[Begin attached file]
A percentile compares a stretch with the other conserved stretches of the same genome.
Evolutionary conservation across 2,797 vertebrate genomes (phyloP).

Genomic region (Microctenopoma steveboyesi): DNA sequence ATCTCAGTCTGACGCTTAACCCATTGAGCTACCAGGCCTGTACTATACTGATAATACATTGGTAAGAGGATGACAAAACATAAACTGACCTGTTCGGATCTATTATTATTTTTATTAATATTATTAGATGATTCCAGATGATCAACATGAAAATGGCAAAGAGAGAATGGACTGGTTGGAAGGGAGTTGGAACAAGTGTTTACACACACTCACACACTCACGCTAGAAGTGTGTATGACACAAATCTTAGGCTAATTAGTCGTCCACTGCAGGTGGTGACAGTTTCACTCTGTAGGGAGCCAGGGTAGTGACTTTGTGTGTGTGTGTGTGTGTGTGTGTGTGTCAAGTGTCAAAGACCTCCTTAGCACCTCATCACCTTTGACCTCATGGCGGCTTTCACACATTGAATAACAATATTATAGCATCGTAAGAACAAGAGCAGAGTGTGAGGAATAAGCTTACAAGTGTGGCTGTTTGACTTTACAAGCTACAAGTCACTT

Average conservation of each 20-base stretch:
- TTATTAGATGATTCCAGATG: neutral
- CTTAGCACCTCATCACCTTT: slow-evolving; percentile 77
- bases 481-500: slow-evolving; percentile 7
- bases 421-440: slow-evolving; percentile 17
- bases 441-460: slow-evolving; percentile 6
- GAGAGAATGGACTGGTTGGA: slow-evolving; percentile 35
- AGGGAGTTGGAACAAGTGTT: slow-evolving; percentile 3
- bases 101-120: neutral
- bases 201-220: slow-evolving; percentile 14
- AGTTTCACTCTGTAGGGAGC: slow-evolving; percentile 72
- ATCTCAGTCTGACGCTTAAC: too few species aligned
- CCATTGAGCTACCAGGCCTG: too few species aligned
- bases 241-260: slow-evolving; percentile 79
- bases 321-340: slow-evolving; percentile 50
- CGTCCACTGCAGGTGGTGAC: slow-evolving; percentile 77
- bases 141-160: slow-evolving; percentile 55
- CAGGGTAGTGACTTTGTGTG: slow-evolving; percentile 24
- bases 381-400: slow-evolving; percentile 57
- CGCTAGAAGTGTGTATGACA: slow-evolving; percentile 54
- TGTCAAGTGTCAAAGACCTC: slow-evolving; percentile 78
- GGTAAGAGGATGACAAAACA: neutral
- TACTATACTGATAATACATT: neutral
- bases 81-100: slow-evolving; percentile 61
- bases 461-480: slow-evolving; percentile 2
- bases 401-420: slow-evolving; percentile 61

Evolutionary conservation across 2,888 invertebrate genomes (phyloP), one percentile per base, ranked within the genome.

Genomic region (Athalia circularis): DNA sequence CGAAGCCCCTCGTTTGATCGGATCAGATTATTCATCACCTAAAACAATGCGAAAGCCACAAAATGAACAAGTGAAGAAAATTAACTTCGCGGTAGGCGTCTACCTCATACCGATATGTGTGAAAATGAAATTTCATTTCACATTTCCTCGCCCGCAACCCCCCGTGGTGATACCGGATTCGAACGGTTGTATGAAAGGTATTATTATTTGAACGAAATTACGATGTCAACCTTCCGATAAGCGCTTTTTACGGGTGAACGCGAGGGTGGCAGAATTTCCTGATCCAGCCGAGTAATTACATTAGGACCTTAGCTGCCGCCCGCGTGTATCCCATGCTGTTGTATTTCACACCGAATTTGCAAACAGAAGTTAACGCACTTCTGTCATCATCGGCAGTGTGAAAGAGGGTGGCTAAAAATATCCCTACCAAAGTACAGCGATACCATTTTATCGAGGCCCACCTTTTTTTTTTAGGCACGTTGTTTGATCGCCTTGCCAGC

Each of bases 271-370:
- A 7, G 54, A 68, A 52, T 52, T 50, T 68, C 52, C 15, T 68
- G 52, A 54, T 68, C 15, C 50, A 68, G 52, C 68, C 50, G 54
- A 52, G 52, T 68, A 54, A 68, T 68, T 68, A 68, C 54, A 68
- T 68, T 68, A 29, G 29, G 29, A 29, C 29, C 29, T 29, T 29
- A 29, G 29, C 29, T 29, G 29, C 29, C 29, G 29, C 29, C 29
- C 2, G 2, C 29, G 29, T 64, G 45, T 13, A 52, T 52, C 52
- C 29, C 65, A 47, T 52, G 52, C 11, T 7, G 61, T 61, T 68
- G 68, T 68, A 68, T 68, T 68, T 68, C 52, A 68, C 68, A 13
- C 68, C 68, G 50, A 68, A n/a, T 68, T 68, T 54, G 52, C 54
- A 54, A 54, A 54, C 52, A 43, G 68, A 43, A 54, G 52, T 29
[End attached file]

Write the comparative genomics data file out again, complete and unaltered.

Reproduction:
A percentile compares a stretch with the other conserved stretches of the same genome.
Evolutionary conservation across 2,797 vertebrate genomes (phyloP).

Genomic region (Microctenopoma steveboyesi): DNA sequence ATCTCAGTCTGACGCTTAACCCATTGAGCTACCAGGCCTGTACTATACTGATAATACATTGGTAAGAGGATGACAAAACATAAACTGACCTGTTCGGATCTATTATTATTTTTATTAATATTATTAGATGATTCCAGATGATCAACATGAAAATGGCAAAGAGAGAATGGACTGGTTGGAAGGGAGTTGGAACAAGTGTTTACACACACTCACACACTCACGCTAGAAGTGTGTATGACACAAATCTTAGGCTAATTAGTCGTCCACTGCAGGTGGTGACAGTTTCACTCTGTAGGGAGCCAGGGTAGTGACTTTGTGTGTGTGTGTGTGTGTGTGTGTGTGTCAAGTGTCAAAGACCTCCTTAGCACCTCATCACCTTTGACCTCATGGCGGCTTTCACACATTGAATAACAATATTATAGCATCGTAAGAACAAGAGCAGAGTGTGAGGAATAAGCTTACAAGTGTGGCTGTTTGACTTTACAAGCTACAAGTCACTT

Average conservation of each 20-base stretch:
- TTATTAGATGATTCCAGATG: neutral
- CTTAGCACCTCATCACCTTT: slow-evolving; percentile 77
- bases 481-500: slow-evolving; percentile 7
- bases 421-440: slow-evolving; percentile 17
- bases 441-460: slow-evolving; percentile 6
- GAGAGAATGGACTGGTTGGA: slow-evolving; percentile 35
- AGGGAGTTGGAACAAGTGTT: slow-evolving; percentile 3
- bases 101-120: neutral
- bases 201-220: slow-evolving; percentile 14
- AGTTTCACTCTGTAGGGAGC: slow-evolving; percentile 72
- ATCTCAGTCTGACGCTTAAC: too few species aligned
- CCATTGAGCTACCAGGCCTG: too few species aligned
- bases 241-260: slow-evolving; percentile 79
- bases 321-340: slow-evolving; percentile 50
- CGTCCACTGCAGGTGGTGAC: slow-evolving; percentile 77
- bases 141-160: slow-evolving; percentile 55
- CAGGGTAGTGACTTTGTGTG: slow-evolving; percentile 24
- bases 381-400: slow-evolving; percentile 57
- CGCTAGAAGTGTGTATGACA: slow-evolving; percentile 54
- TGTCAAGTGTCAAAGACCTC: slow-evolving; percentile 78
- GGTAAGAGGATGACAAAACA: neutral
- TACTATACTGATAATACATT: neutral
- bases 81-100: slow-evolving; percentile 61
- bases 461-480: slow-evolving; percentile 2
- bases 401-420: slow-evolving; percentile 61

Evolutionary conservation across 2,888 invertebrate genomes (phyloP), one percentile per base, ranked within the genome.

Genomic region (Athalia circularis): DNA sequence CGAAGCCCCTCGTTTGATCGGATCAGATTATTCATCACCTAAAACAATGCGAAAGCCACAAAATGAACAAGTGAAGAAAATTAACTTCGCGGTAGGCGTCTACCTCATACCGATATGTGTGAAAATGAAATTTCATTTCACATTTCCTCGCCCGCAACCCCCCGTGGTGATACCGGATTCGAACGGTTGTATGAAAGGTATTATTATTTGAACGAAATTACGATGTCAACCTTCCGATAAGCGCTTTTTACGGGTGAACGCGAGGGTGGCAGAATTTCCTGATCCAGCCGAGTAATTACATTAGGACCTTAGCTGCCGCCCGCGTGTATCCCATGCTGTTGTATTTCACACCGAATTTGCAAACAGAAGTTAACGCACTTCTGTCATCATCGGCAGTGTGAAAGAGGGTGGCTAAAAATATCCCTACCAAAGTACAGCGATACCATTTTATCGAGGCCCACCTTTTTTTTTTAGGCACGTTGTTTGATCGCCTTGCCAGC

Each of bases 271-370:
- A 7, G 54, A 68, A 52, T 52, T 50, T 68, C 52, C 15, T 68
- G 52, A 54, T 68, C 15, C 50, A 68, G 52, C 68, C 50, G 54
- A 52, G 52, T 68, A 54, A 68, T 68, T 68, A 68, C 54, A 68
- T 68, T 68, A 29, G 29, G 29, A 29, C 29, C 29, T 29, T 29
- A 29, G 29, C 29, T 29, G 29, C 29, C 29, G 29, C 29, C 29
- C 2, G 2, C 29, G 29, T 64, G 45, T 13, A 52, T 52, C 52
- C 29, C 65, A 47, T 52, G 52, C 11, T 7, G 61, T 61, T 68
- G 68, T 68, A 68, T 68, T 68, T 68, C 52, A 68, C 68, A 13
- C 68, C 68, G 50, A 68, A n/a, T 68, T 68, T 54, G 52, C 54
- A 54, A 54, A 54, C 52, A 43, G 68, A 43, A 54, G 52, T 29